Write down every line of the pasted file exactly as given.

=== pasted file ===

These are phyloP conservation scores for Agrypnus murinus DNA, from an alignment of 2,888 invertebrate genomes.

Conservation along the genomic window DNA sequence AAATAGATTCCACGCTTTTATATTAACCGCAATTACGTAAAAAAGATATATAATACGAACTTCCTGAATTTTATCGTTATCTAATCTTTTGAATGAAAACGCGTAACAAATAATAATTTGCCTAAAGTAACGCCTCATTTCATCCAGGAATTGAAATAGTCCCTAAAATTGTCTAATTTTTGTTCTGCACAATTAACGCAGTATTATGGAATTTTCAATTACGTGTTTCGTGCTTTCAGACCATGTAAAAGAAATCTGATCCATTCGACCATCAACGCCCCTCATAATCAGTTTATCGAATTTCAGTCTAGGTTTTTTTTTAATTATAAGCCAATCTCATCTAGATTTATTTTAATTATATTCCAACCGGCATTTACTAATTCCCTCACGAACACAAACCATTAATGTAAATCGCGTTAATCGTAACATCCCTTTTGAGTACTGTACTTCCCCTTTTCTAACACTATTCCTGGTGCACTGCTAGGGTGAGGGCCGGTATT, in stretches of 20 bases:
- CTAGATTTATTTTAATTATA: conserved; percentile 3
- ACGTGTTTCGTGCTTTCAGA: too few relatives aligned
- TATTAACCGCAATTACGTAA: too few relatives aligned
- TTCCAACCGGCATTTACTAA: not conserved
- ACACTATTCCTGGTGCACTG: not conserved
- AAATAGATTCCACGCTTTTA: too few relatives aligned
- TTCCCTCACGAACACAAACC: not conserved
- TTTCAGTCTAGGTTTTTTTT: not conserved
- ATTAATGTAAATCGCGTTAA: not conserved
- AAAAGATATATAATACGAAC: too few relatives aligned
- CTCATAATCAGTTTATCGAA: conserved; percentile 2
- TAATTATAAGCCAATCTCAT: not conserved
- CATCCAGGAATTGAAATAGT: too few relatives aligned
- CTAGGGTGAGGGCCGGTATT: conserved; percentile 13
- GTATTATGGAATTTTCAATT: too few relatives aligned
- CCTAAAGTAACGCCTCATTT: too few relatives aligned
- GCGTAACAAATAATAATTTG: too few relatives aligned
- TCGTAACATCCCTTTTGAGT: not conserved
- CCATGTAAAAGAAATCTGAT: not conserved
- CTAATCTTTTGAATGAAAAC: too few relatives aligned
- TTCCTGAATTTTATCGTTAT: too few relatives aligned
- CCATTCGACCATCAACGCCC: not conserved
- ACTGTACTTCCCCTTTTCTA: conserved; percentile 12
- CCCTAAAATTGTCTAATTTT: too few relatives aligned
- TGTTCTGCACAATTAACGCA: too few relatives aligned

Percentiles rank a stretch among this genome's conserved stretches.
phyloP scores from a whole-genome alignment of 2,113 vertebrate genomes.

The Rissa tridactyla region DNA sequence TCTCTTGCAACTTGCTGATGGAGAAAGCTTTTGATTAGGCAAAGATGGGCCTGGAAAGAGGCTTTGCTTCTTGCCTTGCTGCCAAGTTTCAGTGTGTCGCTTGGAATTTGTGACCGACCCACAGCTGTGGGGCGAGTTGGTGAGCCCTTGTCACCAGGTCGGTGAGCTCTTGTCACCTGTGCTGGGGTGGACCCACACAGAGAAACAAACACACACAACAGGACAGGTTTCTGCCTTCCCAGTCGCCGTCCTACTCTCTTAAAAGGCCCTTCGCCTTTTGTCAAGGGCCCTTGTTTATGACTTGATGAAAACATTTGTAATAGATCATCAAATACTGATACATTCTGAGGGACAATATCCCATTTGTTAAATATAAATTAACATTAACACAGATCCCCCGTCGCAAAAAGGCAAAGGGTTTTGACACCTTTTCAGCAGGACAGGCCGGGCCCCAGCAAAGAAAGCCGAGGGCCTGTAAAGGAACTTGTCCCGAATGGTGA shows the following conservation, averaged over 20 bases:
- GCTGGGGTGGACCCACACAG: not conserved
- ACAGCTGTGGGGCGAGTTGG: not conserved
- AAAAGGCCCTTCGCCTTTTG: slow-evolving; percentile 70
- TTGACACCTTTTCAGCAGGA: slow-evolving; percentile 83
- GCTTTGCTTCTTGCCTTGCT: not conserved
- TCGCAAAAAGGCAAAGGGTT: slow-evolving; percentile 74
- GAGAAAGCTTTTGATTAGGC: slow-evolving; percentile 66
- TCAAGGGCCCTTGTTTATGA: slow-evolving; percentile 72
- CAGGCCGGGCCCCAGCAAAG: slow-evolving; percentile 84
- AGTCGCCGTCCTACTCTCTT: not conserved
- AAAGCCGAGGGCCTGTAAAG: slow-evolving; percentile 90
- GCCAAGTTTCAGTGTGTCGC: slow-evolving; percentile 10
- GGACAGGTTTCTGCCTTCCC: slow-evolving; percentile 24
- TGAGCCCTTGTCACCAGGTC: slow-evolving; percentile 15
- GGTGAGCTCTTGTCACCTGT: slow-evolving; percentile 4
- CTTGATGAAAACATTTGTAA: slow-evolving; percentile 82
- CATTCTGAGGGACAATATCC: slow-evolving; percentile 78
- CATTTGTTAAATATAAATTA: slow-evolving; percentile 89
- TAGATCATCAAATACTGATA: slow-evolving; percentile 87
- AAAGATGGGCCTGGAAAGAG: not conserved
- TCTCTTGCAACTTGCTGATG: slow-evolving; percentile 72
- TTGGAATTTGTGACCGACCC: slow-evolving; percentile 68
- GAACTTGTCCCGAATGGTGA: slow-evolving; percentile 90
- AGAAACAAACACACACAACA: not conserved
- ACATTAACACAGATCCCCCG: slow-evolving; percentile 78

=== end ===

These are phyloP conservation scores for Agrypnus murinus DNA, from an alignment of 2,888 invertebrate genomes.

Conservation along the genomic window DNA sequence AAATAGATTCCACGCTTTTATATTAACCGCAATTACGTAAAAAAGATATATAATACGAACTTCCTGAATTTTATCGTTATCTAATCTTTTGAATGAAAACGCGTAACAAATAATAATTTGCCTAAAGTAACGCCTCATTTCATCCAGGAATTGAAATAGTCCCTAAAATTGTCTAATTTTTGTTCTGCACAATTAACGCAGTATTATGGAATTTTCAATTACGTGTTTCGTGCTTTCAGACCATGTAAAAGAAATCTGATCCATTCGACCATCAACGCCCCTCATAATCAGTTTATCGAATTTCAGTCTAGGTTTTTTTTTAATTATAAGCCAATCTCATCTAGATTTATTTTAATTATATTCCAACCGGCATTTACTAATTCCCTCACGAACACAAACCATTAATGTAAATCGCGTTAATCGTAACATCCCTTTTGAGTACTGTACTTCCCCTTTTCTAACACTATTCCTGGTGCACTGCTAGGGTGAGGGCCGGTATT, in stretches of 20 bases:
- CTAGATTTATTTTAATTATA: conserved; percentile 3
- ACGTGTTTCGTGCTTTCAGA: too few relatives aligned
- TATTAACCGCAATTACGTAA: too few relatives aligned
- TTCCAACCGGCATTTACTAA: not conserved
- ACACTATTCCTGGTGCACTG: not conserved
- AAATAGATTCCACGCTTTTA: too few relatives aligned
- TTCCCTCACGAACACAAACC: not conserved
- TTTCAGTCTAGGTTTTTTTT: not conserved
- ATTAATGTAAATCGCGTTAA: not conserved
- AAAAGATATATAATACGAAC: too few relatives aligned
- CTCATAATCAGTTTATCGAA: conserved; percentile 2
- TAATTATAAGCCAATCTCAT: not conserved
- CATCCAGGAATTGAAATAGT: too few relatives aligned
- CTAGGGTGAGGGCCGGTATT: conserved; percentile 13
- GTATTATGGAATTTTCAATT: too few relatives aligned
- CCTAAAGTAACGCCTCATTT: too few relatives aligned
- GCGTAACAAATAATAATTTG: too few relatives aligned
- TCGTAACATCCCTTTTGAGT: not conserved
- CCATGTAAAAGAAATCTGAT: not conserved
- CTAATCTTTTGAATGAAAAC: too few relatives aligned
- TTCCTGAATTTTATCGTTAT: too few relatives aligned
- CCATTCGACCATCAACGCCC: not conserved
- ACTGTACTTCCCCTTTTCTA: conserved; percentile 12
- CCCTAAAATTGTCTAATTTT: too few relatives aligned
- TGTTCTGCACAATTAACGCA: too few relatives aligned

Percentiles rank a stretch among this genome's conserved stretches.
phyloP scores from a whole-genome alignment of 2,113 vertebrate genomes.

The Rissa tridactyla region DNA sequence TCTCTTGCAACTTGCTGATGGAGAAAGCTTTTGATTAGGCAAAGATGGGCCTGGAAAGAGGCTTTGCTTCTTGCCTTGCTGCCAAGTTTCAGTGTGTCGCTTGGAATTTGTGACCGACCCACAGCTGTGGGGCGAGTTGGTGAGCCCTTGTCACCAGGTCGGTGAGCTCTTGTCACCTGTGCTGGGGTGGACCCACACAGAGAAACAAACACACACAACAGGACAGGTTTCTGCCTTCCCAGTCGCCGTCCTACTCTCTTAAAAGGCCCTTCGCCTTTTGTCAAGGGCCCTTGTTTATGACTTGATGAAAACATTTGTAATAGATCATCAAATACTGATACATTCTGAGGGACAATATCCCATTTGTTAAATATAAATTAACATTAACACAGATCCCCCGTCGCAAAAAGGCAAAGGGTTTTGACACCTTTTCAGCAGGACAGGCCGGGCCCCAGCAAAGAAAGCCGAGGGCCTGTAAAGGAACTTGTCCCGAATGGTGA shows the following conservation, averaged over 20 bases:
- GCTGGGGTGGACCCACACAG: not conserved
- ACAGCTGTGGGGCGAGTTGG: not conserved
- AAAAGGCCCTTCGCCTTTTG: slow-evolving; percentile 70
- TTGACACCTTTTCAGCAGGA: slow-evolving; percentile 83
- GCTTTGCTTCTTGCCTTGCT: not conserved
- TCGCAAAAAGGCAAAGGGTT: slow-evolving; percentile 74
- GAGAAAGCTTTTGATTAGGC: slow-evolving; percentile 66
- TCAAGGGCCCTTGTTTATGA: slow-evolving; percentile 72
- CAGGCCGGGCCCCAGCAAAG: slow-evolving; percentile 84
- AGTCGCCGTCCTACTCTCTT: not conserved
- AAAGCCGAGGGCCTGTAAAG: slow-evolving; percentile 90
- GCCAAGTTTCAGTGTGTCGC: slow-evolving; percentile 10
- GGACAGGTTTCTGCCTTCCC: slow-evolving; percentile 24
- TGAGCCCTTGTCACCAGGTC: slow-evolving; percentile 15
- GGTGAGCTCTTGTCACCTGT: slow-evolving; percentile 4
- CTTGATGAAAACATTTGTAA: slow-evolving; percentile 82
- CATTCTGAGGGACAATATCC: slow-evolving; percentile 78
- CATTTGTTAAATATAAATTA: slow-evolving; percentile 89
- TAGATCATCAAATACTGATA: slow-evolving; percentile 87
- AAAGATGGGCCTGGAAAGAG: not conserved
- TCTCTTGCAACTTGCTGATG: slow-evolving; percentile 72
- TTGGAATTTGTGACCGACCC: slow-evolving; percentile 68
- GAACTTGTCCCGAATGGTGA: slow-evolving; percentile 90
- AGAAACAAACACACACAACA: not conserved
- ACATTAACACAGATCCCCCG: slow-evolving; percentile 78